Mustard Gaining As Rotational Crop
Jul. 23, 1998
ROSEGLEN, N.D. (AP) _ At a time when disease runs rampant in wheat and barley fields, North Dakota farmers are cutting it with mustard.
``It's a crop that fits in well in North Dakota into a crop rotation, in rotation with wheat or barley or any of the cereal grains,'' said Dan Lovas of Minn-Dak Growers in Grand Forks. ``It's a really nice fit.''
North Dakota farmers planted a record amount of mustard last year. Farmers in the state grew 44,000 acres of mustard in 1997, compared with only 9,600 acres in 1996, Lovas said. He expects acreage this year to be about the same as last year.
North Dakota farmers accounted for about 60 percent of nationwide mustard production in 1997.
Farmers are using mustard and other alternative crops such as canola, field peas and crambe in their wheat rotation to break disease, weed and insect cycles. Scab disease problems have been especially prevalent in North Dakota during the past five years.
``Everybody's looking for a crop to rotate with,'' said Kenneth Hueser, who farms mustard near Roseglen with his son Bill. ``A lot of farmers are beginning to realize that maybe it's time to have a rotation, and so the mustards, canolas, any of the broadleafs make a rotation for you.''
Minn-Dak mills the seeds into a mustard flower, which food companies throughout the world use in table mustard and salad dressing and as an ingredient in bologna, sausage and hot dogs.
The Continental Grain Co. cleans the seeds and sells them to food companies that make condiment mustard, dressing and spices, said general manager Joe Bloms. Some companies buy the seeds to extract oil, which is used to make cosmetics and soaps.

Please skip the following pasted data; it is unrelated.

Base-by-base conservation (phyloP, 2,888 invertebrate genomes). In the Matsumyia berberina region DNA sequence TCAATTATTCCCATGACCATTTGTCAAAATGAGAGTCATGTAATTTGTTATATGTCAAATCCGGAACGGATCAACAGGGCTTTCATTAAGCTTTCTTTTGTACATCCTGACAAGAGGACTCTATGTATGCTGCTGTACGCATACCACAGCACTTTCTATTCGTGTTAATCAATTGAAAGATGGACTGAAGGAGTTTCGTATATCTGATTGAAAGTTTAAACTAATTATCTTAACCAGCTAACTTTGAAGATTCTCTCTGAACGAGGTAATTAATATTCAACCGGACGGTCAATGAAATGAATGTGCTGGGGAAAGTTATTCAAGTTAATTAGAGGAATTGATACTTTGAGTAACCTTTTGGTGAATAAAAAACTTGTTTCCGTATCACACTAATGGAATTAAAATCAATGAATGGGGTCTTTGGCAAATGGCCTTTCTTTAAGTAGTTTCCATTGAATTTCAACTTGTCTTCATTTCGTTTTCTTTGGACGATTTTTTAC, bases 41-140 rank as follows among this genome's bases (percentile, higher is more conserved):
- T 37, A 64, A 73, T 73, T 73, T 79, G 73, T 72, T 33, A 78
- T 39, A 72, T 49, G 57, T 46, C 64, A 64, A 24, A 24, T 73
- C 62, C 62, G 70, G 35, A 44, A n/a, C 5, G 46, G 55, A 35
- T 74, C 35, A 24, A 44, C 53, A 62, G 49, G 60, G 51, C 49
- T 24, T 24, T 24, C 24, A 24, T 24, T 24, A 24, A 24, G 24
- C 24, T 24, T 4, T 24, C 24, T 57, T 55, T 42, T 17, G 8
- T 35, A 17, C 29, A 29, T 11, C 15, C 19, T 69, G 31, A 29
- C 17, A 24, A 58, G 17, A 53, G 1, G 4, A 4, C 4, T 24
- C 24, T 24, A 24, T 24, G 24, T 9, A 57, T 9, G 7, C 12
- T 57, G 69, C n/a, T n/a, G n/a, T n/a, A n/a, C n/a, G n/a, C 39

Although canola has become the most popular alternative crop in North Dakota, some farmers prefer mustard because it is cheaper to seed and less prone to suffer from hot and dry spells. Canola has a better chance of drying up in the heat because it blooms later in the summer than mustard.
But canola has higher yield potential. Farmers can get about 1,500 pounds per acre, compared to about 1,000 pounds per acre for mustard. Canola farmers get about $11 per hundredweight, and mustard farmers get about $14 per hundredweight.
``It's a lot cheaper crop than canola, and it's a lot lower risk, but you don't have the top-end yield potential like you do canola,'' said Ron St. Croix of Kenmare, who has been farming mustard for 20 years.
``I really don't intend to go to canola because I prefer the mustard. It's more drought-tolerant, it's more heat-tolerant,'' he added.
The mustard harvest in North Dakota will pick up in the next few weeks, but it is already starting this week for Byron Richard of Belfield.
``We not only grow it in the springtime, but we also grew some dormant seed in the fall that looks quite well,'' Richard said.
He planted 230 acres of mustard in October. The seeds resisted winter frost and started growing by early spring, which meant his mustard was blooming before the temperatures got hot in the spring.
Regardless of when mustard is put in the ground, the crop is expected to continue as a popular alternative rotational crop.
``I think it'll continue to be a viable crop and grow,'' Bloms said.